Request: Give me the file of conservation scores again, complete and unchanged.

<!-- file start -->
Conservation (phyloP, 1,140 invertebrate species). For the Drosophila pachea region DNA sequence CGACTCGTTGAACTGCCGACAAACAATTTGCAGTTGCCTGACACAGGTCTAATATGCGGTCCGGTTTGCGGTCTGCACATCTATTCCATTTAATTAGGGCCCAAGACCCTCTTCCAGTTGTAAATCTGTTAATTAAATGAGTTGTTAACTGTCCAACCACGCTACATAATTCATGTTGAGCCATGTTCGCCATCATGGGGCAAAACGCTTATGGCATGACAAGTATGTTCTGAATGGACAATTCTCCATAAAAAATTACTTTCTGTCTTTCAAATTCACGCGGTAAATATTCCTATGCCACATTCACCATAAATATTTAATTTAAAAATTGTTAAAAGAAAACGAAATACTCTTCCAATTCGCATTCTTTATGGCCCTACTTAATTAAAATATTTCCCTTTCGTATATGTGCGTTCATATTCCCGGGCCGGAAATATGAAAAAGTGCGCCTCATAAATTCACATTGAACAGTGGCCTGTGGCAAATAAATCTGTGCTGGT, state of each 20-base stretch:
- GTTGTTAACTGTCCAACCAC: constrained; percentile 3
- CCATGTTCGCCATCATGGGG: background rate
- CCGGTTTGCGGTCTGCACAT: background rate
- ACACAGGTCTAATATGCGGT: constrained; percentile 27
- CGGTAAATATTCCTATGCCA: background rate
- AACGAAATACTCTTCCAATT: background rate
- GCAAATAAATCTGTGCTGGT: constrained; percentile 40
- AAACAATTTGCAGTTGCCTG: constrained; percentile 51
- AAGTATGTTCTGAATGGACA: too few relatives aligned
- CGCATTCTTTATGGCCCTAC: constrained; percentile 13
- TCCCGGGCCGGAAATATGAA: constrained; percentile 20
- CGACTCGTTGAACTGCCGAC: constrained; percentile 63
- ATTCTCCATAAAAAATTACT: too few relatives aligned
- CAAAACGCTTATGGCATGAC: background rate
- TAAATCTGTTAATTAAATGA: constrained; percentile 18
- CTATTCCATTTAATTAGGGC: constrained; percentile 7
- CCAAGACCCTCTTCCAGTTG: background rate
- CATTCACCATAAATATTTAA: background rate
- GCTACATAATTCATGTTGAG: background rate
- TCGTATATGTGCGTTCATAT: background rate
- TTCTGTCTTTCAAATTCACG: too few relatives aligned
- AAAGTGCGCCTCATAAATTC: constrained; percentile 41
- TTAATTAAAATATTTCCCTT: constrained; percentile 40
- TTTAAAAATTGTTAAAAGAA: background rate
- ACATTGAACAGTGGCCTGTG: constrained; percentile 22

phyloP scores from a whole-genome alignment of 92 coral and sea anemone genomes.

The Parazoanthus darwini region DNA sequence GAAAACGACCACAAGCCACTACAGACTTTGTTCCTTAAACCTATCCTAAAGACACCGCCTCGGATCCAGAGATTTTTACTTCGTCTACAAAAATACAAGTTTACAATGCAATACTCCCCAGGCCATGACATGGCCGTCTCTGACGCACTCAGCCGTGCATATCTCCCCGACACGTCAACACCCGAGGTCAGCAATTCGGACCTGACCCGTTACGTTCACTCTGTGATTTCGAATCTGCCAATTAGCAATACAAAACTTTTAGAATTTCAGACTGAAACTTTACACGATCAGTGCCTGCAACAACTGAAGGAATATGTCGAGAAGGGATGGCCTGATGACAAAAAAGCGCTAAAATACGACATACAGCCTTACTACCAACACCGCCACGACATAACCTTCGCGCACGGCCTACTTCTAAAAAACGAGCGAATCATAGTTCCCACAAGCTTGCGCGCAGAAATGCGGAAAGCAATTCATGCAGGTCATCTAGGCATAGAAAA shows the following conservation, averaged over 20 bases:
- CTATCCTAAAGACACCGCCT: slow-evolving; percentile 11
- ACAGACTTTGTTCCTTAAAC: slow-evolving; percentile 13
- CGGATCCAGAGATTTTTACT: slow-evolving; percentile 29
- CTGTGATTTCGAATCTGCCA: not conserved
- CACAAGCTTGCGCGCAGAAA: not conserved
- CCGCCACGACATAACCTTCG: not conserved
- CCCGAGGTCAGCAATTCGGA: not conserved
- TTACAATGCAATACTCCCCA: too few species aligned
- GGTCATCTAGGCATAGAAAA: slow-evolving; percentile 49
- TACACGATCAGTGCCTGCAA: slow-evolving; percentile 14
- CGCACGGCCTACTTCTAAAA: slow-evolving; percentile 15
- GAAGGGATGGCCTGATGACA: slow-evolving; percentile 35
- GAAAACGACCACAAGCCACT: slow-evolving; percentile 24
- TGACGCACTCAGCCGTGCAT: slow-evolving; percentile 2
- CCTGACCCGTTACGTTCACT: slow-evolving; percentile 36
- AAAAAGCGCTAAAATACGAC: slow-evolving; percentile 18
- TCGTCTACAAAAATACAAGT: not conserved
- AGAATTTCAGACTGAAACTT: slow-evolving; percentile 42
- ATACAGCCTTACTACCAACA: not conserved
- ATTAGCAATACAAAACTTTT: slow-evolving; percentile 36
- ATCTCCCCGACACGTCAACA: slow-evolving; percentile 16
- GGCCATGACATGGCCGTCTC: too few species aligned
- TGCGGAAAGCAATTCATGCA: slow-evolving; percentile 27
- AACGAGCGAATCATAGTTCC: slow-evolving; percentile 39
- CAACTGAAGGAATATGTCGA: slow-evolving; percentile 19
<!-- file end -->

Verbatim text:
Conservation (phyloP, 1,140 invertebrate species). For the Drosophila pachea region DNA sequence CGACTCGTTGAACTGCCGACAAACAATTTGCAGTTGCCTGACACAGGTCTAATATGCGGTCCGGTTTGCGGTCTGCACATCTATTCCATTTAATTAGGGCCCAAGACCCTCTTCCAGTTGTAAATCTGTTAATTAAATGAGTTGTTAACTGTCCAACCACGCTACATAATTCATGTTGAGCCATGTTCGCCATCATGGGGCAAAACGCTTATGGCATGACAAGTATGTTCTGAATGGACAATTCTCCATAAAAAATTACTTTCTGTCTTTCAAATTCACGCGGTAAATATTCCTATGCCACATTCACCATAAATATTTAATTTAAAAATTGTTAAAAGAAAACGAAATACTCTTCCAATTCGCATTCTTTATGGCCCTACTTAATTAAAATATTTCCCTTTCGTATATGTGCGTTCATATTCCCGGGCCGGAAATATGAAAAAGTGCGCCTCATAAATTCACATTGAACAGTGGCCTGTGGCAAATAAATCTGTGCTGGT, state of each 20-base stretch:
- GTTGTTAACTGTCCAACCAC: constrained; percentile 3
- CCATGTTCGCCATCATGGGG: background rate
- CCGGTTTGCGGTCTGCACAT: background rate
- ACACAGGTCTAATATGCGGT: constrained; percentile 27
- CGGTAAATATTCCTATGCCA: background rate
- AACGAAATACTCTTCCAATT: background rate
- GCAAATAAATCTGTGCTGGT: constrained; percentile 40
- AAACAATTTGCAGTTGCCTG: constrained; percentile 51
- AAGTATGTTCTGAATGGACA: too few relatives aligned
- CGCATTCTTTATGGCCCTAC: constrained; percentile 13
- TCCCGGGCCGGAAATATGAA: constrained; percentile 20
- CGACTCGTTGAACTGCCGAC: constrained; percentile 63
- ATTCTCCATAAAAAATTACT: too few relatives aligned
- CAAAACGCTTATGGCATGAC: background rate
- TAAATCTGTTAATTAAATGA: constrained; percentile 18
- CTATTCCATTTAATTAGGGC: constrained; percentile 7
- CCAAGACCCTCTTCCAGTTG: background rate
- CATTCACCATAAATATTTAA: background rate
- GCTACATAATTCATGTTGAG: background rate
- TCGTATATGTGCGTTCATAT: background rate
- TTCTGTCTTTCAAATTCACG: too few relatives aligned
- AAAGTGCGCCTCATAAATTC: constrained; percentile 41
- TTAATTAAAATATTTCCCTT: constrained; percentile 40
- TTTAAAAATTGTTAAAAGAA: background rate
- ACATTGAACAGTGGCCTGTG: constrained; percentile 22

phyloP scores from a whole-genome alignment of 92 coral and sea anemone genomes.

The Parazoanthus darwini region DNA sequence GAAAACGACCACAAGCCACTACAGACTTTGTTCCTTAAACCTATCCTAAAGACACCGCCTCGGATCCAGAGATTTTTACTTCGTCTACAAAAATACAAGTTTACAATGCAATACTCCCCAGGCCATGACATGGCCGTCTCTGACGCACTCAGCCGTGCATATCTCCCCGACACGTCAACACCCGAGGTCAGCAATTCGGACCTGACCCGTTACGTTCACTCTGTGATTTCGAATCTGCCAATTAGCAATACAAAACTTTTAGAATTTCAGACTGAAACTTTACACGATCAGTGCCTGCAACAACTGAAGGAATATGTCGAGAAGGGATGGCCTGATGACAAAAAAGCGCTAAAATACGACATACAGCCTTACTACCAACACCGCCACGACATAACCTTCGCGCACGGCCTACTTCTAAAAAACGAGCGAATCATAGTTCCCACAAGCTTGCGCGCAGAAATGCGGAAAGCAATTCATGCAGGTCATCTAGGCATAGAAAA shows the following conservation, averaged over 20 bases:
- CTATCCTAAAGACACCGCCT: slow-evolving; percentile 11
- ACAGACTTTGTTCCTTAAAC: slow-evolving; percentile 13
- CGGATCCAGAGATTTTTACT: slow-evolving; percentile 29
- CTGTGATTTCGAATCTGCCA: not conserved
- CACAAGCTTGCGCGCAGAAA: not conserved
- CCGCCACGACATAACCTTCG: not conserved
- CCCGAGGTCAGCAATTCGGA: not conserved
- TTACAATGCAATACTCCCCA: too few species aligned
- GGTCATCTAGGCATAGAAAA: slow-evolving; percentile 49
- TACACGATCAGTGCCTGCAA: slow-evolving; percentile 14
- CGCACGGCCTACTTCTAAAA: slow-evolving; percentile 15
- GAAGGGATGGCCTGATGACA: slow-evolving; percentile 35
- GAAAACGACCACAAGCCACT: slow-evolving; percentile 24
- TGACGCACTCAGCCGTGCAT: slow-evolving; percentile 2
- CCTGACCCGTTACGTTCACT: slow-evolving; percentile 36
- AAAAAGCGCTAAAATACGAC: slow-evolving; percentile 18
- TCGTCTACAAAAATACAAGT: not conserved
- AGAATTTCAGACTGAAACTT: slow-evolving; percentile 42
- ATACAGCCTTACTACCAACA: not conserved
- ATTAGCAATACAAAACTTTT: slow-evolving; percentile 36
- ATCTCCCCGACACGTCAACA: slow-evolving; percentile 16
- GGCCATGACATGGCCGTCTC: too few species aligned
- TGCGGAAAGCAATTCATGCA: slow-evolving; percentile 27
- AACGAGCGAATCATAGTTCC: slow-evolving; percentile 39
- CAACTGAAGGAATATGTCGA: slow-evolving; percentile 19